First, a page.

Certainly, Churchill and Roosevelt had established a constructive and prolific correspondence before Pearl Harbor. Before the United States entered World War II, the two leaders had exchanged over 200 telegrams, letters, or phone calls—and they had met for a few days in August 1941 off the coast of Newfoundland, for what produced the hugely important Atlantic Charter.
But even that level of regular engagement between national leaders would quickly be eclipsed by an even deeper relationship between the two leaders and their military chieftains. Their relationship changed and deepened as a result of Churchill’s stay at the White House as the guest of Franklin and Eleanor Roosevelt.
Churchill made five wartime trips to the United States for consultation, and the two leaders spent 113 days together between 1941 and 1945. During those American trips, Churchill stayed as a guest of the White House on four separate occasions. The Prime Minister also traveled with FDR to the President’s home at Hyde Park and to the Presidential retreat in Maryland, now known as Camp David, but then called Shangri-La.
At the same time, their volume of correspondence also increased dramatically after the visit. Between 1939 and 1945, Roosevelt and Churchill exchanged 1,700 letters and telegrams and they met in person 11 times.
To be sure, there were differences within the Anglo-American alliance. For example the allies agreed to an overall strategic priority of “Germany First,” but their respective militaries had different views on how best to defeat Nazi Germany. The Americans favored an early cross-channel attack, while the British advocated a strategy of pressure and peripheral operations until Germany was weakened, which would then set the stage for a cross-channel attack.
The wartime alliance framework between the United States and the United Kingdom, to include the Combined Chiefs of Staff, coalition headquarters in the field with Britain, Canada, Australia, and New Zealand, intelligence sharing with those countries—the 5 Eyes, and the partnership for atomic research, continues to resonate in the present alliance between the two countries. Our own Joint Chiefs of Staff were formed so they could collaborate with their British counterparts.
Concerning her house guest Winston Churchill, Eleanor noted, “He’s very human & I like him…” But she recognized that Churchill’s war aims did not fully comport with the ideas that she and FDR had for the postwar; she added “tho’ I don’t want him to control the peace!”
In the aftermath of Pearl Harbor, the constant contact and the degree of informality that ensued ensured that the Anglo-American wartime partnership and its legacy were built on trust and full transparency. A story perhaps illustrates this from Churchill’s first stay at the White House.
One morning, Roosevelt wheeled down the hall of the White House to talk with Churchill. Upon entering Churchill’s room, Roosevelt found Churchill, fresh from his bath, and pacing while dictating a message. Churchill’s towel, however, had fallen off while he paced the room. He was fully transparent for Roosevelt to see. FDR later described him as a “cherub” who was “pink and white all over”…
Churchill reportedly responded to the effect, “You see, Mr President, I have nothing to conceal from you.” Although he later denied saying this, Churchill did, however, report to King George VI, “Sir, I believe I am the only man in the world who has received the head of a nation without any clothes on.”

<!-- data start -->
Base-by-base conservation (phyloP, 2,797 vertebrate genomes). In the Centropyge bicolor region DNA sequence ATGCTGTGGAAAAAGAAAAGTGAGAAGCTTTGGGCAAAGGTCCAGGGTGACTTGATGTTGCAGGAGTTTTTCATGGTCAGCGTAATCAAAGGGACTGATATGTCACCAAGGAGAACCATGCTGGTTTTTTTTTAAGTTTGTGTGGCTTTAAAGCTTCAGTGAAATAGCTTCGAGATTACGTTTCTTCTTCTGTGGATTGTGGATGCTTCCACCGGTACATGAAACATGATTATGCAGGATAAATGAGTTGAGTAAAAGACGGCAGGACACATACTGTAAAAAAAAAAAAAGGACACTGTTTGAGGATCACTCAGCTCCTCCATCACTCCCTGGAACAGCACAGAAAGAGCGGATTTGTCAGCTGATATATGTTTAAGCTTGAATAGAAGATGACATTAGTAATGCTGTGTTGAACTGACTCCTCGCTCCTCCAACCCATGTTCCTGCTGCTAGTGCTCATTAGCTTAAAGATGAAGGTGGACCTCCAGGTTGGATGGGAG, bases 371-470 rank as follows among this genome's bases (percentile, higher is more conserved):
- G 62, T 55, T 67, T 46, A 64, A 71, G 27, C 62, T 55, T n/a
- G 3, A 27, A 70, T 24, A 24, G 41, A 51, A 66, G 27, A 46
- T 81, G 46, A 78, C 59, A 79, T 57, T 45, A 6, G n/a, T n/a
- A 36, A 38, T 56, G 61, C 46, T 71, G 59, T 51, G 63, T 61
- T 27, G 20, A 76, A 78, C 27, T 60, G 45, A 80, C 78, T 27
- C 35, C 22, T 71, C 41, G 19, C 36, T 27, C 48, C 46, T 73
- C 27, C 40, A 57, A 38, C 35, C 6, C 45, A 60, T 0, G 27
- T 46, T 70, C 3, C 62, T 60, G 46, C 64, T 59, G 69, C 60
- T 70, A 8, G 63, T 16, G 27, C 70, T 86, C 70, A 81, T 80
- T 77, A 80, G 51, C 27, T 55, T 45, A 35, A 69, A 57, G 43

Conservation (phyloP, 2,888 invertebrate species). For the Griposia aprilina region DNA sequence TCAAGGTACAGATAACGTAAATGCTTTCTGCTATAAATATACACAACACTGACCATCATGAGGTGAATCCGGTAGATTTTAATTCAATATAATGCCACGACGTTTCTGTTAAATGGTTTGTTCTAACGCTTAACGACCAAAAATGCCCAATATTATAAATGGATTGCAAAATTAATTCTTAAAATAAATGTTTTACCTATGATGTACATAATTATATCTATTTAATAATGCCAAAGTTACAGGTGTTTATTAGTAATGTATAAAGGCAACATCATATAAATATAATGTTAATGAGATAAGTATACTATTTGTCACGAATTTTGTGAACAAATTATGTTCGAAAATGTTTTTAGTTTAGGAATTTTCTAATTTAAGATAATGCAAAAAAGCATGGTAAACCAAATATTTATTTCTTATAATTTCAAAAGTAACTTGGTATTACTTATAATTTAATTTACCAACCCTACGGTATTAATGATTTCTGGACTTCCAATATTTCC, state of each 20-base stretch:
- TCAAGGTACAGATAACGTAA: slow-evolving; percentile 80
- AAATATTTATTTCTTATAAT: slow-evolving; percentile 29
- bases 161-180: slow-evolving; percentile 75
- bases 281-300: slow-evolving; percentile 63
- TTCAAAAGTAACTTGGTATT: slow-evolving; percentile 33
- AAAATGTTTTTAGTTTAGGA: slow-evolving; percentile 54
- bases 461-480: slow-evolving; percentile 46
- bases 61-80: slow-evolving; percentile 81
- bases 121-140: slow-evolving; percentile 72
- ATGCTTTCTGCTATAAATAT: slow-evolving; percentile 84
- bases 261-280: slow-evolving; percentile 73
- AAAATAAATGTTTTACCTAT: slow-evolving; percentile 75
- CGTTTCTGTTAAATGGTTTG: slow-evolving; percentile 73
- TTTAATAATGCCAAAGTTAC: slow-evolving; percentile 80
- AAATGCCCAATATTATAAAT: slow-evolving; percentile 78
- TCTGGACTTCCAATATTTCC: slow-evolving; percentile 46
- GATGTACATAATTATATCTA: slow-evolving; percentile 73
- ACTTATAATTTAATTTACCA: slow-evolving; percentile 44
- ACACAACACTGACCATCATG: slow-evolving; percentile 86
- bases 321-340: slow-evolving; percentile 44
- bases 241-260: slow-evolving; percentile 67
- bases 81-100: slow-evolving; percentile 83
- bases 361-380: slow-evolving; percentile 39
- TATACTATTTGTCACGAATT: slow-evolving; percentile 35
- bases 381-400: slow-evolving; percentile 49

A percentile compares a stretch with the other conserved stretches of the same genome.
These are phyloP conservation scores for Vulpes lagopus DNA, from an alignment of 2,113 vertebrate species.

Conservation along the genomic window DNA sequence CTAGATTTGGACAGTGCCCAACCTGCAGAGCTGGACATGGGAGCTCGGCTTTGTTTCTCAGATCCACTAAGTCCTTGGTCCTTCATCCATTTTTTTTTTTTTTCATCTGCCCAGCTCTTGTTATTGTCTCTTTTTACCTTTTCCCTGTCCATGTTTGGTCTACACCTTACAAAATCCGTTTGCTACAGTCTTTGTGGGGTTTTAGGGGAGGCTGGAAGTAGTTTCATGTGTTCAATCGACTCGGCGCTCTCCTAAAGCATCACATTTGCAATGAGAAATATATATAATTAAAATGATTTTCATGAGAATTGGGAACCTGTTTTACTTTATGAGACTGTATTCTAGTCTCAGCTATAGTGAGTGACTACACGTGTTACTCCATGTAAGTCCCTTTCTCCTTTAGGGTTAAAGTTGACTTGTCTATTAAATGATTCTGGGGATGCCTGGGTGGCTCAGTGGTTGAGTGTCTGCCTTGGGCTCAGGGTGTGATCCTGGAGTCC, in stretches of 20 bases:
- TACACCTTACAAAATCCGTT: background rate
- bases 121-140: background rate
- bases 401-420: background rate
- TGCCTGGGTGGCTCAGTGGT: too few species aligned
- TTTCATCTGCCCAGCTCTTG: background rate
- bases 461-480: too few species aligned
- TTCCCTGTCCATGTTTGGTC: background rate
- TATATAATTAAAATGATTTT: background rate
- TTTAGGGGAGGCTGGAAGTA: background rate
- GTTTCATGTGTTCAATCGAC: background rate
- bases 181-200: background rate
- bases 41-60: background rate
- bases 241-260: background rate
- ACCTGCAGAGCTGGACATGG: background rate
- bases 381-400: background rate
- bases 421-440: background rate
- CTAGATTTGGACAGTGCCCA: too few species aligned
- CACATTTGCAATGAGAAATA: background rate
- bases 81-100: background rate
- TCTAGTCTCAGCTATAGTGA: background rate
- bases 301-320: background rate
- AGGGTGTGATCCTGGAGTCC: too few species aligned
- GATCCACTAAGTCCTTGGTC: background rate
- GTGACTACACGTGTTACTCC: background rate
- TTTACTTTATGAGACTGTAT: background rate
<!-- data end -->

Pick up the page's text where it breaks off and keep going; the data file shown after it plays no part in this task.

In addition to the Anglo-American “special relationship” that was instrumental in waging the war and persists today, another legacy of Churchill’s visit in the aftermath of Pearl Harbor was the foundation of a key pillar of the enduring postwar International Order.
FDR’s intrusion was the morning of January 1, 1942. It was an important moment; Roosevelt wanted to convey to Churchill his middle-of-the-night decision to change the name of the allied coalition fighting the Axis of Nazi Germany, Fascist Italy, and Imperial Japan from the “Associated Powers” to the “United Nations.”
Churchill approved of the change, and the name United Nations stuck. Later that very same day, representatives of 26 countries signed the Declaration of the United Nations, and 21 more countries formally joined the alliance prior to the end of the Second World War.
In the Declaration of the United Nations the representatives endorsed the Atlantic Charter, pledged to uphold human rights and the sovereignty of nations, fight until there was a “complete victory” over the Axis powers (an aspect that would become known as “unconditional surrender” in another of FDR’s formulations at the Casablanca Conference), and support the future “establishment of a wider and permanent system of general security” in the postwar world.
The wartime alliance was true to their pledge. Once again our story involves San Francisco and the Roosevelts. In April 1945, the countries that during the war had signed the Declaration of the United Nations met in San Francisco for the conference founding the postwar United Nations.
FDR had been working on his speech for the opening of the conference but passed away before he could deliver it.
”The work, my friends, is peace; more than an end of this war—an end to the beginning of all wars; … as we go forward toward the greatest contribution that any generation of human beings can make in this world—the contribution of lasting peace—I ask you to keep up your faith….”
President Harry Truman appointed Eleanor Roosevelt as delegate to the United Nations General Assembly, and she became the first chair of the UN Commission on Human Rights.
On December 7, 1941, Eleanor had noted in her radio address that, in partnership with Britain and other allies, the country knew “what we have to face” in order to succeed in the war against militarism and to build a better world afterwards. Her resolve in the immediate aftermath of Pearl Harbor proved decisive in the postwar.
Eleanor Roosevelt’s guiding hand in the UN’s Universal Declaration of Human Rights ensured that the principles in that document embodied the vision of the 1941 Atlantic Charter, FDR’s Four Freedoms, and the spirit of the wartime United Nations, formalized 80 years ago on January 1, 1942.